[v] These differing versions illustrate Linda Hutcheon's claim that with adaptations, "we seem to desire the repetition as much as the change." See A Theory of Adaptation, 2nd ed. (NY: Routledge, 2006), 9.
[vi] See "Deforming Keats' 'Ode on a Grecian Urn,'" Romantic Circles (October 2003): https://www.rc.umd.edu. Poetry comics necessarily involve ekphrastic and synesthetic forms that figure time as space. On Keats's poetics and ekphrasis, see Grant F. Scott's The Sculpted Word: Keats, Ekphrasis, and the Visual Arts (Hanover, NH: U. Press of New England, 1994), as well as Theresa Kelley's essays "Keats, Ekphrasis and History" in Keats and History, ed. Nicholas Roe (NY: Cambridge UP, 1995), 212-237 and "Keats and Ekphrasis" in The Cambridge Companion to Keats, ed. Susan Wolfson (NY: Cambridge UP, 2001), 170-185.
[vii] Numerous Romantic period scholars have examined the poem's textual histories, performative qualities, readerly appeals, ballad character, and un-fixability. Whether the April 1819 epistolary version (transcribed separately by Charles Brown and by Richard Woodhouse), or the May 1820 Examiner version-an un-decidability has kept many Romantic period scholars betwixt and between versions, which has led to the publication of both versions in many Romantic period anthologies. Increasingly, the poem's versions have come to define its anthologized, virtual life. See in particular, Jack Stillinger's The Hoodwinking of Madeline and Other Essays (Urbana: U. of Illinois Press, 1971) and The Texts of Keats's Poems (Cambridge, MA: Harvard UP, 1974); Stuart Sperry's Keats the Poet (NJ: Princeton UP, 1973); Jerome McGann's "Keats and the Historical Method of Literary Criticism," Modern Language Notes 94.5 (1979): 988-1032, andThe Beauty of Inflections (NY: Oxford, 1985); Theresa Kelley's "Poetics and Politics of Reception: Keats's 'La Belle Dame Sans Merci," ELH 54.2 (1987): 333-362; Marjorie Levinson's Keats's Life of Allegory (NY: Blackwell, 1988); Karen Swann's "Writing the Female. Harassing the Muse" in Romanticism & Feminism, ed. Anne Mellor (Bloomington: Indian UP, 1988), 81-92; Andrew Bennett's Keats, Narrative and Audience (NY: Cambridge UP, 1994); and Chris Jones's "Knight or Wight in Keats's 'La Belle Dame,'" Keats-Shelley Review 19 (2005): 39-49.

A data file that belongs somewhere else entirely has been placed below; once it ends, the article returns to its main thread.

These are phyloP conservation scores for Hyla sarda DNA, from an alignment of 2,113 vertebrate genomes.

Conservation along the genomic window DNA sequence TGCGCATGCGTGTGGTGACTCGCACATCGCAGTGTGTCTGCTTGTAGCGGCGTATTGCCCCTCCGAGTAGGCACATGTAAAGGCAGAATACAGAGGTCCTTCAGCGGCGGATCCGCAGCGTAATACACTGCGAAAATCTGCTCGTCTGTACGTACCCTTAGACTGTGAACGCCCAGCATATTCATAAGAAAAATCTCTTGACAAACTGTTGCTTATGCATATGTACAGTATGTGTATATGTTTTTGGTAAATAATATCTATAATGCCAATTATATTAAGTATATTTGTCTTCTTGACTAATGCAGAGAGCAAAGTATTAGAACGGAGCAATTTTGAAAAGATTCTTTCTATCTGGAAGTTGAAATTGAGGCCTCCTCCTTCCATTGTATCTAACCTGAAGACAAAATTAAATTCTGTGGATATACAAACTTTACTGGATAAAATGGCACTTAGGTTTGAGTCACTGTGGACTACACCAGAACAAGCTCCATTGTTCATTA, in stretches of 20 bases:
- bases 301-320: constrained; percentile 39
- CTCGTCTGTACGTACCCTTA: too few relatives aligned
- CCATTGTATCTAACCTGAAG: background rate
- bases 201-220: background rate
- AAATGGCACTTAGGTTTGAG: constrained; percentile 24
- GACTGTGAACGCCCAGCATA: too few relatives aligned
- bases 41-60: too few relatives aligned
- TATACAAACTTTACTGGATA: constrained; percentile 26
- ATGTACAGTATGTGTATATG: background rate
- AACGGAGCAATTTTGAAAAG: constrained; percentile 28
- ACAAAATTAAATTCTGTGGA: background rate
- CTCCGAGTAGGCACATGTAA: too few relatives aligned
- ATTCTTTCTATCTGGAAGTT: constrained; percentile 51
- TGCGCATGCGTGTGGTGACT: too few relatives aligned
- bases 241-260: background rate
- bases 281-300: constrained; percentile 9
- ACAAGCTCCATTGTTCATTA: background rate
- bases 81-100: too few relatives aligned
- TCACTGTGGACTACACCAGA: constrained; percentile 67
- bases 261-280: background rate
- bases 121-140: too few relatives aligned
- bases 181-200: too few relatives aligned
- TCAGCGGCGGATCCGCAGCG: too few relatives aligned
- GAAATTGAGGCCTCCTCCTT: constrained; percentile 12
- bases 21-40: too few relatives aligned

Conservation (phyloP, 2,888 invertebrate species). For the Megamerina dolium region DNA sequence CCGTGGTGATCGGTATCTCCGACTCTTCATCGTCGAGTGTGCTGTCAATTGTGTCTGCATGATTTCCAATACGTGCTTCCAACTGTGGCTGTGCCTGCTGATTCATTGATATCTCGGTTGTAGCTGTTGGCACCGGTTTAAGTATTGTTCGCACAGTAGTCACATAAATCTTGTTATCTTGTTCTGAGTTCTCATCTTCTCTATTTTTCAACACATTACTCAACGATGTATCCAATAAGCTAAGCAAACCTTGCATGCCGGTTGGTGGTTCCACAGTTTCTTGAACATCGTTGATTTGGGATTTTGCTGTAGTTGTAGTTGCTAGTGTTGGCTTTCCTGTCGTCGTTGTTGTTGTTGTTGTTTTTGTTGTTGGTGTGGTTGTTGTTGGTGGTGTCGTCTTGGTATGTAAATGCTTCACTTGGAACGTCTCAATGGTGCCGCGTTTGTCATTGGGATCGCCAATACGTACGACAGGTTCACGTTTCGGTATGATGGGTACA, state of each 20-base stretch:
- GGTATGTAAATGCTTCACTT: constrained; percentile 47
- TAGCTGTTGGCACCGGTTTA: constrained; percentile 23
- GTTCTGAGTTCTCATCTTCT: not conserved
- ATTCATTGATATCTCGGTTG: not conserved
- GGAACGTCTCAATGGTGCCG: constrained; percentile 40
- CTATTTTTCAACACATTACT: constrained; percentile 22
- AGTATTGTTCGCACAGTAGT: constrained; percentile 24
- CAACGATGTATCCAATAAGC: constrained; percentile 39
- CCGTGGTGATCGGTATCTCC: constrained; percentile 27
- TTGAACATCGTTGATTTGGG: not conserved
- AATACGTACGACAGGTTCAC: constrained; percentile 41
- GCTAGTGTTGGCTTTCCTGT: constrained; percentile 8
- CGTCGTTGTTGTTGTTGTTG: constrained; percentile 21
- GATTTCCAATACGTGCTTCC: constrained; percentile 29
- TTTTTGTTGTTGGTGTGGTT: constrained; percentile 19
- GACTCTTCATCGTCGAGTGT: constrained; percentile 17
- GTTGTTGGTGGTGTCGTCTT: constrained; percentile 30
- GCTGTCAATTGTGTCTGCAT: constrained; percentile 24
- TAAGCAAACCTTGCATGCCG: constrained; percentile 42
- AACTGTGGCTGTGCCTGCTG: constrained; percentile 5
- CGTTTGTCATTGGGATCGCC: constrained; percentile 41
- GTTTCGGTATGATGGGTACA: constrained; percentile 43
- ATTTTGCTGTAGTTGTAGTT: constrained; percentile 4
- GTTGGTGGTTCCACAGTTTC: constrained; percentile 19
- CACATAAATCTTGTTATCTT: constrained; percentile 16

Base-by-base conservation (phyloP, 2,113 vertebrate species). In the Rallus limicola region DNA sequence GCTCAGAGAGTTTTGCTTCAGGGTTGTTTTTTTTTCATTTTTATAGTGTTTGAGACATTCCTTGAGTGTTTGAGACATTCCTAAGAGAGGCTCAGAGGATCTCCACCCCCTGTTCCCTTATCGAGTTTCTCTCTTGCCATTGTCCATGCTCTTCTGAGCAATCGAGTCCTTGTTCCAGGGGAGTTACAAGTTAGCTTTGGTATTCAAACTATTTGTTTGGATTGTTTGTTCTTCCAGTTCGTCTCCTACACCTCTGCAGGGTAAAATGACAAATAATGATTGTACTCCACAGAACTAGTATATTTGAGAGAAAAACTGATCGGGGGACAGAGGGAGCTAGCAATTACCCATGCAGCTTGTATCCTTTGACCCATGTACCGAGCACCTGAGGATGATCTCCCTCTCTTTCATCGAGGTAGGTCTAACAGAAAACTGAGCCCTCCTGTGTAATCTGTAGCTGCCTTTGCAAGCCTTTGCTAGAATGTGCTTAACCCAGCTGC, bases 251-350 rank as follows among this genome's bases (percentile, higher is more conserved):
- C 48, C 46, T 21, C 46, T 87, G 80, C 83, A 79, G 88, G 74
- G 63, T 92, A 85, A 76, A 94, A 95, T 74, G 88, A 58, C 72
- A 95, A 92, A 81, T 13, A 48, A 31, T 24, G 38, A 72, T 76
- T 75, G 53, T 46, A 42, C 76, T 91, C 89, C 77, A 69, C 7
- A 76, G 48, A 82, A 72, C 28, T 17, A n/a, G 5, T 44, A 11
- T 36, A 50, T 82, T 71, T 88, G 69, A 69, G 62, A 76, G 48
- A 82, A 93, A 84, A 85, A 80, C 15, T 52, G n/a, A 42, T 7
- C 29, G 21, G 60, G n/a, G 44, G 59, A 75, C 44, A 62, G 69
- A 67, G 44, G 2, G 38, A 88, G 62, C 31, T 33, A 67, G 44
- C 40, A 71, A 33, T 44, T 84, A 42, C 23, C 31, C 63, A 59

[ix] Following in the tradition of S.T. Coleridge's and William Wordsworth's encounter poems, "La Belle Dame" depends upon what Susan Wolfson has called the questioning presence-both in the poem and in its readers. See The Questioning Presence (Ithaca, NY: Cornell UP, 1986). In Keats's Life of Allegory (85-87), Levinson convincingly relates Keats's "La belle dame" to Wordsworth's poems of encounter. On the virtual life, bodily movement, and affective experience of reading Keats's poetry, see Jonathan Mulrooney's "Keats's Avatar," European Romantic Review 22.3 (2011): 313-321.
[x] I follow Frank Kermode's definitions of kairos in The Sense of an Ending (NY: Oxford UP, 1966) in which he discusses a tick-tock sense of time and juxtaposes chronos (successive, passing time) with kairos. For Kermode, kairos is an escape from chronological time, as well as a "significant season…poised between beginning and ending" that is meaningfully "charged with past and future" (46).